Alleged sex predator Peter Scully to escape Philippines death penalty if convicted
People ride past the Cagayan De Oro City Jail where n man Peter Scully is being held. Peter Scully has been charged with child sex abuse and human trafficking crimes. Cagayan De Oro, Mindanao Island, Philippines. 19th September, 2016. Photo: Kate Geraghty Photo: Kate GeraghtyAlleged n child sex predator Peter Scully will escape the death penalty if convicted despite what police say were the most shocking cases of child murder, torture and abuse they have ever seen in the Philippines.
Lawmakers have excluded Scully’s alleged crimes from a death penalty bill that has passed in the country’s parliament 216 votes to 54.
The bill reintroduces the death penalty which was abolished in 2006 but only for eight heinous drug-related offences.
Prominent politicians in Manila and prosecutors had argued for the bill to cover offences Scully faces, including directing “dark web” videos that showed horrific acts to children and babies.
Senior police officers and prosecutors wept when they viewed one video called ‘Daisy’s Destruction’ that Scully allegedly sold on the internet showing an 18-month-old girl being sexually assaulted while being tied upside down by the legs.
Scully is also alleged to have sexually assaulted an 11-year-old girl before strangling her and burying her body in a grave under a house he was renting.
Lawmakers supporting Philippines president Rodrigo Duterte’s deadly crackdown on drugs agreed to drop the crimes of rape, treason and plunder from the list of those punishable by death to allow smoother passage of the bill through parliament.
Capital punishment is strongly opposed by the Catholic Church, the most influential institution in the Philippines.
Pantaleon Alvarez, the speaker of the Philippine House of Representatives, last month cited Scully’s case while arguing against watering down the legislation.
“Have you watched the news about the paedophile? If you were in that situation, would you have wanted this kind of person alive ??? even though they abused a one-year-old child?” he said.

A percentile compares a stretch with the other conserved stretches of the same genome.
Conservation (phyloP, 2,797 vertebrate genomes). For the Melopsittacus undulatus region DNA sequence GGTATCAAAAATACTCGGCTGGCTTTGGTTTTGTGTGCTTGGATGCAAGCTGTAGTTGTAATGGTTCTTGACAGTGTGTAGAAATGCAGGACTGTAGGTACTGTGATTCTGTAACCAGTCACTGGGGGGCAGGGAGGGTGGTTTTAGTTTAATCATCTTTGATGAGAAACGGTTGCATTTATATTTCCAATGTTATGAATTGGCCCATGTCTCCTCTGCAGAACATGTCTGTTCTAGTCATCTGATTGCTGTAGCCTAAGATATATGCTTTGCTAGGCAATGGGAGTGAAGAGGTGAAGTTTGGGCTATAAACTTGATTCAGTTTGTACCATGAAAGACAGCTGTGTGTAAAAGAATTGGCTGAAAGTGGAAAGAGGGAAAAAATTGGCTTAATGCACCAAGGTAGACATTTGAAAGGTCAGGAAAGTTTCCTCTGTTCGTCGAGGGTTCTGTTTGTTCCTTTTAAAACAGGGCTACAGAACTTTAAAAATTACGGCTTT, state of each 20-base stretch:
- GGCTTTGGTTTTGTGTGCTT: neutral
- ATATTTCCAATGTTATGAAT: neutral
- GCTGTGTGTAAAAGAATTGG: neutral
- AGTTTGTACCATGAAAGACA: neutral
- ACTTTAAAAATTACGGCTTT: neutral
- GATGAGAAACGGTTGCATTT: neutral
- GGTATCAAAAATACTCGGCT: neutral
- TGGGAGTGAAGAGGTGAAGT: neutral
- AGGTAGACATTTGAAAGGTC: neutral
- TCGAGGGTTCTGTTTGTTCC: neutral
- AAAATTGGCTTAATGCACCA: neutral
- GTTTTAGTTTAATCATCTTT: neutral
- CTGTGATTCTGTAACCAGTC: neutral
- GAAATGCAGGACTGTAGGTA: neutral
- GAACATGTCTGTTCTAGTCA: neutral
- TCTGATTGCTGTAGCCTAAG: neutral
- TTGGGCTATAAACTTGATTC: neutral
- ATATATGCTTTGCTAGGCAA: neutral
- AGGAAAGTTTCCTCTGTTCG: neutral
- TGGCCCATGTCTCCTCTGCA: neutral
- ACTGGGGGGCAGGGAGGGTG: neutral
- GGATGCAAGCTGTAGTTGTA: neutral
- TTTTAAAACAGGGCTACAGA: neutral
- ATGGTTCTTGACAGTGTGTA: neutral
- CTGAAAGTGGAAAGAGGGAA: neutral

Ruby Malanog, one of two lawyers prosecuting Scully, told Fairfax Media that the alleged acts were “the most devastating thing I have ever seen.”
“I cried when I was watching them ??? in fact I feel like crying just now while talking about it,” she said.
The bill will now go to the Senate for final approval while opposition lawmakers have said they will challenge it in the Supreme Court.
But the maximum penalty that 53-year-old Scully can now receive is multiple terms of life imprisonment at the conclusion of his trial in a court in the southern Philippines that is expected to take years before reaching a verdict.
Scully is contesting 75 charges, including human trafficking, putting his alleged victims through the ordeal of testifying in court, despite repeatedly tell Philippine media he was “remorseful” for what he had done to children.
Eight girl victims up to the age of 13 at the time of the offences are being held in witness protection.
Social workers say they are deeply traumatised.
Scully, a former Melbourne businessman, fled in 2011 to escape fraud charges.
According to police he became a cyber child-porn kingpin in the Philippines, selling videos to internet clients around the world for $10,000.
Videos seized by police allegedly showed Scully abusing children for his own self gratification.
He allegedly kept two teenage girls hostage for weeks and tortured and raped them before making them dig their own graves.
The girls managed to escape, police say.
Philippine authorities said in January they suspected Scully had been running his cyber-pornography business from his jail cell, prompting a police investigation.
Officers at the jail on the outskirts of the city of Cagayan de Oro told Fairfax Media last year that Scully was a troublesome prisoner who often demanded special privileges, including made-to-order meals and a mobile phone.
Appearing in court wearing a yellow prison T-shirt and runners, Scully refused to comment to Fairfax Media but laughed and joked with other prisoners.
Amnesty International described the restoration of the death penalty as a “dangerous path in flagrant violation” of the Philippines’ international legal obligations.
President Duterte’s majority coalition pushed to restore it as part of his drugs crackdown has left almost 8,000 people dead, many of them from what human rights groups describe as extra-judicial killings.
“The idea that the death penalty will rid the country of drugs is simply wrong,” said Champa Patel, Amnesty’s International director for south-east Asia and the Pacific.
“The Senate is now the Philippines’ last real hope of upholding its international obligations and rescuing the country from this backward step.”